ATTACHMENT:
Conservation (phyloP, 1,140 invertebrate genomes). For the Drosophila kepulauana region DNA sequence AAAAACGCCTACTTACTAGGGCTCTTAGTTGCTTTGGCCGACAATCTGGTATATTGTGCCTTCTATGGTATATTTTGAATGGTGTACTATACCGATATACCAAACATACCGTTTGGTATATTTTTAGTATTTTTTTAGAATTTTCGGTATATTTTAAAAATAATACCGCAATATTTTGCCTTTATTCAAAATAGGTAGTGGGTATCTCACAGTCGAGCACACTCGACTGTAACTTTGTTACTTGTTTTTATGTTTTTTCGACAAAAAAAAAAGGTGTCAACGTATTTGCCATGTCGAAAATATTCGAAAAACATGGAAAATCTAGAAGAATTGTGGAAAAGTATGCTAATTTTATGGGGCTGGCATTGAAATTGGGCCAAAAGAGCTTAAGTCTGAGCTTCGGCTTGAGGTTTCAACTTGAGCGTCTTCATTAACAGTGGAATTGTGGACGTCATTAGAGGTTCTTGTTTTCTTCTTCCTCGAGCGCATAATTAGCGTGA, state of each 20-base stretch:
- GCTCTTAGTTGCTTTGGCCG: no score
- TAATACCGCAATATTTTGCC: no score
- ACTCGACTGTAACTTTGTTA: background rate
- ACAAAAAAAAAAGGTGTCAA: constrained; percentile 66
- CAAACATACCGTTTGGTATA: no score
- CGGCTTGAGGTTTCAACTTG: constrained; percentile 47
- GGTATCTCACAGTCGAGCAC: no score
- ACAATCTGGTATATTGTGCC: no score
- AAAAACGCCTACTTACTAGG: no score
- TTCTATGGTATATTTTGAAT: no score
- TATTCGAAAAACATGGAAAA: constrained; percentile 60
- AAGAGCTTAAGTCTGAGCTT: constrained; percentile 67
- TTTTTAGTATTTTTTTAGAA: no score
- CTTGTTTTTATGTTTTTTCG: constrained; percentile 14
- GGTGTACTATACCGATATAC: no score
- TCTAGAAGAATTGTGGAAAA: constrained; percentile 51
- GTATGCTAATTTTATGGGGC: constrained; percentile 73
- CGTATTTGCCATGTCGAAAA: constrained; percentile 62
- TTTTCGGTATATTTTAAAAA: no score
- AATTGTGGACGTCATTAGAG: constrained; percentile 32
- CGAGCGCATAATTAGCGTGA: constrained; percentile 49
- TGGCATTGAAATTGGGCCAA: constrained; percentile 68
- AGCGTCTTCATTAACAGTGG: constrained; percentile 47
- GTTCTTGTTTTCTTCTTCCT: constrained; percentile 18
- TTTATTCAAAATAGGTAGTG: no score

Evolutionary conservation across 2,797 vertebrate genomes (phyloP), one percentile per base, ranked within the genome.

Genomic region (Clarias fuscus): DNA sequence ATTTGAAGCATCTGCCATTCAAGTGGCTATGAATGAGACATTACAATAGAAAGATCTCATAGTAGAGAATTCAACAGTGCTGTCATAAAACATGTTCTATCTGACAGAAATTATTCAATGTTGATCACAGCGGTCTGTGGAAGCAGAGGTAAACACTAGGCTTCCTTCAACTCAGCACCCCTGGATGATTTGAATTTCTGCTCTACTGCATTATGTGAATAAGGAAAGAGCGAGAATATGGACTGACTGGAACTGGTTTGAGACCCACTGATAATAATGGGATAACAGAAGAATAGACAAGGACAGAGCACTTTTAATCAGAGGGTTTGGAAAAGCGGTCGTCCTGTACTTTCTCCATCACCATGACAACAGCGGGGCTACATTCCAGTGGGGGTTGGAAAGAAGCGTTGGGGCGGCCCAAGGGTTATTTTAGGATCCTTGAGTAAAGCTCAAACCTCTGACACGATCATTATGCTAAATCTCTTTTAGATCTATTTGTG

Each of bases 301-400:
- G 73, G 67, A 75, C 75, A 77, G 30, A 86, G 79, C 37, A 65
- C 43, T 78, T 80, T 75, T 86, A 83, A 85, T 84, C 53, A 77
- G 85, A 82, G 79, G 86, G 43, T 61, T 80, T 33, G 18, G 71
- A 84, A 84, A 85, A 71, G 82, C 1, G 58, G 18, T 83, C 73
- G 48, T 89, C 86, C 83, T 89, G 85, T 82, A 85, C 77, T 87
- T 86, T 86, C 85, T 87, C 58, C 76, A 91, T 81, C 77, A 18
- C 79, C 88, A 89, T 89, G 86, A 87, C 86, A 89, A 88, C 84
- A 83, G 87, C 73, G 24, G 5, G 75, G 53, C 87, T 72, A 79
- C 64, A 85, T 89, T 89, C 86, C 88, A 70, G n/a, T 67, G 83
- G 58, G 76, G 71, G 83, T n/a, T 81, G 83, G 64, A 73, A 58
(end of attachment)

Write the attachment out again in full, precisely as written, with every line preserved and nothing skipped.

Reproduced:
Conservation (phyloP, 1,140 invertebrate genomes). For the Drosophila kepulauana region DNA sequence AAAAACGCCTACTTACTAGGGCTCTTAGTTGCTTTGGCCGACAATCTGGTATATTGTGCCTTCTATGGTATATTTTGAATGGTGTACTATACCGATATACCAAACATACCGTTTGGTATATTTTTAGTATTTTTTTAGAATTTTCGGTATATTTTAAAAATAATACCGCAATATTTTGCCTTTATTCAAAATAGGTAGTGGGTATCTCACAGTCGAGCACACTCGACTGTAACTTTGTTACTTGTTTTTATGTTTTTTCGACAAAAAAAAAAGGTGTCAACGTATTTGCCATGTCGAAAATATTCGAAAAACATGGAAAATCTAGAAGAATTGTGGAAAAGTATGCTAATTTTATGGGGCTGGCATTGAAATTGGGCCAAAAGAGCTTAAGTCTGAGCTTCGGCTTGAGGTTTCAACTTGAGCGTCTTCATTAACAGTGGAATTGTGGACGTCATTAGAGGTTCTTGTTTTCTTCTTCCTCGAGCGCATAATTAGCGTGA, state of each 20-base stretch:
- GCTCTTAGTTGCTTTGGCCG: no score
- TAATACCGCAATATTTTGCC: no score
- ACTCGACTGTAACTTTGTTA: background rate
- ACAAAAAAAAAAGGTGTCAA: constrained; percentile 66
- CAAACATACCGTTTGGTATA: no score
- CGGCTTGAGGTTTCAACTTG: constrained; percentile 47
- GGTATCTCACAGTCGAGCAC: no score
- ACAATCTGGTATATTGTGCC: no score
- AAAAACGCCTACTTACTAGG: no score
- TTCTATGGTATATTTTGAAT: no score
- TATTCGAAAAACATGGAAAA: constrained; percentile 60
- AAGAGCTTAAGTCTGAGCTT: constrained; percentile 67
- TTTTTAGTATTTTTTTAGAA: no score
- CTTGTTTTTATGTTTTTTCG: constrained; percentile 14
- GGTGTACTATACCGATATAC: no score
- TCTAGAAGAATTGTGGAAAA: constrained; percentile 51
- GTATGCTAATTTTATGGGGC: constrained; percentile 73
- CGTATTTGCCATGTCGAAAA: constrained; percentile 62
- TTTTCGGTATATTTTAAAAA: no score
- AATTGTGGACGTCATTAGAG: constrained; percentile 32
- CGAGCGCATAATTAGCGTGA: constrained; percentile 49
- TGGCATTGAAATTGGGCCAA: constrained; percentile 68
- AGCGTCTTCATTAACAGTGG: constrained; percentile 47
- GTTCTTGTTTTCTTCTTCCT: constrained; percentile 18
- TTTATTCAAAATAGGTAGTG: no score

Evolutionary conservation across 2,797 vertebrate genomes (phyloP), one percentile per base, ranked within the genome.

Genomic region (Clarias fuscus): DNA sequence ATTTGAAGCATCTGCCATTCAAGTGGCTATGAATGAGACATTACAATAGAAAGATCTCATAGTAGAGAATTCAACAGTGCTGTCATAAAACATGTTCTATCTGACAGAAATTATTCAATGTTGATCACAGCGGTCTGTGGAAGCAGAGGTAAACACTAGGCTTCCTTCAACTCAGCACCCCTGGATGATTTGAATTTCTGCTCTACTGCATTATGTGAATAAGGAAAGAGCGAGAATATGGACTGACTGGAACTGGTTTGAGACCCACTGATAATAATGGGATAACAGAAGAATAGACAAGGACAGAGCACTTTTAATCAGAGGGTTTGGAAAAGCGGTCGTCCTGTACTTTCTCCATCACCATGACAACAGCGGGGCTACATTCCAGTGGGGGTTGGAAAGAAGCGTTGGGGCGGCCCAAGGGTTATTTTAGGATCCTTGAGTAAAGCTCAAACCTCTGACACGATCATTATGCTAAATCTCTTTTAGATCTATTTGTG

Each of bases 301-400:
- G 73, G 67, A 75, C 75, A 77, G 30, A 86, G 79, C 37, A 65
- C 43, T 78, T 80, T 75, T 86, A 83, A 85, T 84, C 53, A 77
- G 85, A 82, G 79, G 86, G 43, T 61, T 80, T 33, G 18, G 71
- A 84, A 84, A 85, A 71, G 82, C 1, G 58, G 18, T 83, C 73
- G 48, T 89, C 86, C 83, T 89, G 85, T 82, A 85, C 77, T 87
- T 86, T 86, C 85, T 87, C 58, C 76, A 91, T 81, C 77, A 18
- C 79, C 88, A 89, T 89, G 86, A 87, C 86, A 89, A 88, C 84
- A 83, G 87, C 73, G 24, G 5, G 75, G 53, C 87, T 72, A 79
- C 64, A 85, T 89, T 89, C 86, C 88, A 70, G n/a, T 67, G 83
- G 58, G 76, G 71, G 83, T n/a, T 81, G 83, G 64, A 73, A 58